The Dreamer Development Scale
Scoring Your Dreams
Based on the Co-Creative Paradigm
Gregory Scott Sparrow, Ed.D., Professor
University of Texas Rio Grande Valley
Faculty, Atlantic University
What is a "Good" Dream?
Most of us do not have enough time to analyze all of our dreams this thoroughly. Fortunately, there is a simple dream scoring approach you can use when you just want to assess how well you're doing in your dreams. This numerical scoring system is especially valuable in revealing trends and styles in a dreamer's performance.
From the standpoint of the Co-creative paradigm, a good dream (or a good dreamer!) exhibits high levels of four qualities: Reflectiveness, Interaction, Role/Status Transformations, and Constructive (or "actualizing") Behavior. When these four qualities are high in a dream, we can conclude that the dreamer is doing what he/she can do to invite a new synthesis of conscious and unconscious perspectives. This notion was first introduced by Dr. Ernest Rossi in his book Dreams and the Growth of Personality (Pergamon, 1972). He noticed that when these qualities were being expressed in the dream, then the waking person, too, had especially good chances to achieve personality growth and positive life changes. Let me define these qualities for you.
The Dimensions of Constructive Dream Process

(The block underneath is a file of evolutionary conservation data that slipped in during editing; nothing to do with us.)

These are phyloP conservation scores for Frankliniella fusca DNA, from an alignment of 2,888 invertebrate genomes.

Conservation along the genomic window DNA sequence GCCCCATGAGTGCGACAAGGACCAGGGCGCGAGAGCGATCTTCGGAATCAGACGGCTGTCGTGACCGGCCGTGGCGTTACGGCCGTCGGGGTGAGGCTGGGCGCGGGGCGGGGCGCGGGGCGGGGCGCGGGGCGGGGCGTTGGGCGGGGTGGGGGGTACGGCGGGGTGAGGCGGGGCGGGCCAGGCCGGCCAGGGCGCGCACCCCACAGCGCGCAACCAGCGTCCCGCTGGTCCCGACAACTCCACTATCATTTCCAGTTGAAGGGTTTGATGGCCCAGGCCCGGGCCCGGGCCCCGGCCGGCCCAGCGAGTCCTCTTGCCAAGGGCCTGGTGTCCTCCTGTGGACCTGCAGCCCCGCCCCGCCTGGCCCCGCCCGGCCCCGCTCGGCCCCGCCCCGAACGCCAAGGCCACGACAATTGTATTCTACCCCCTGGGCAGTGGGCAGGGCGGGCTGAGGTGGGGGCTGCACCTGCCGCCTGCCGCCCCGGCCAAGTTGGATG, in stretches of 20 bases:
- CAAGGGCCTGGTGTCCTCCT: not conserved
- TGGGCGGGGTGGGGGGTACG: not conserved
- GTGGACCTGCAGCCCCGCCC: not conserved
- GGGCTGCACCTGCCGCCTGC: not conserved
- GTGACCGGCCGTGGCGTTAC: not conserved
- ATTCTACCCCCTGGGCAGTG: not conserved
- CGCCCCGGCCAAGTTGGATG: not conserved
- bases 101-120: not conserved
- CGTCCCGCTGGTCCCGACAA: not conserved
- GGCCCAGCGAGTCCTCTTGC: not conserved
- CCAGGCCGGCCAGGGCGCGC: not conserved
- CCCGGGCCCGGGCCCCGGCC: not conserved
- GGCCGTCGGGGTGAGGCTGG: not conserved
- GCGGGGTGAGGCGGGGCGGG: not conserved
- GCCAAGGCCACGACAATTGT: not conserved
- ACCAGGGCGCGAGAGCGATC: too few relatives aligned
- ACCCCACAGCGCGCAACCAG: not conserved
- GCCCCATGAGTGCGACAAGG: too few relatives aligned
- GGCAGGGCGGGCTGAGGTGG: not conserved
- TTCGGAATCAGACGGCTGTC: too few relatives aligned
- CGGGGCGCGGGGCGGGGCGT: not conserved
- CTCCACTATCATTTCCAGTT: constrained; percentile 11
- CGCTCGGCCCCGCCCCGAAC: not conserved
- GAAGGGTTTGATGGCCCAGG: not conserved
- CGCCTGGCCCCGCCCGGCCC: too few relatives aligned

REFLECTIVENESS -- the extent to which the dreamer asks questions, ponders, goes against "the flow" of the dream, or thinks critically about what is happening. Statements such as "I was aware..." "I wondered..." "I thought..." "I asked..." all denote reflectiveness on the part of the dreamer.
The relationship between this quality and lucidity ( i.e. the awareness that one is actually having a dream) is obvious. Lucidity emerges when this reflective capacity is used to question the reality of the experience itself, eventually leading the dreamer to conclude that the experiencing is, in fact, a dream. However, non-lucid reflectiveness by itself is often sufficient to promote good dream outcome; and lucidity is just the icing on the cake. In any case, if you typically exhibit high reflectiveness in your dreams, then lucidity is probably quite accessible.
INTERACTION -- the extent to which the dreamer interacts with the other dream characters (including animals), through speech or activity. No value judgment is attached to this scale. It only measures the intensity of interaction. So a fight and a kiss would both deserve a high rating on this scale. Also, if the dreamer is trying to escape from another dream character -- even this escape attempt involves a great deal of emotion and activity -- the dreamer is not considered to be interacting with the character, but rather trying to avoid interaction. So escaping from another dream character would receive a low score.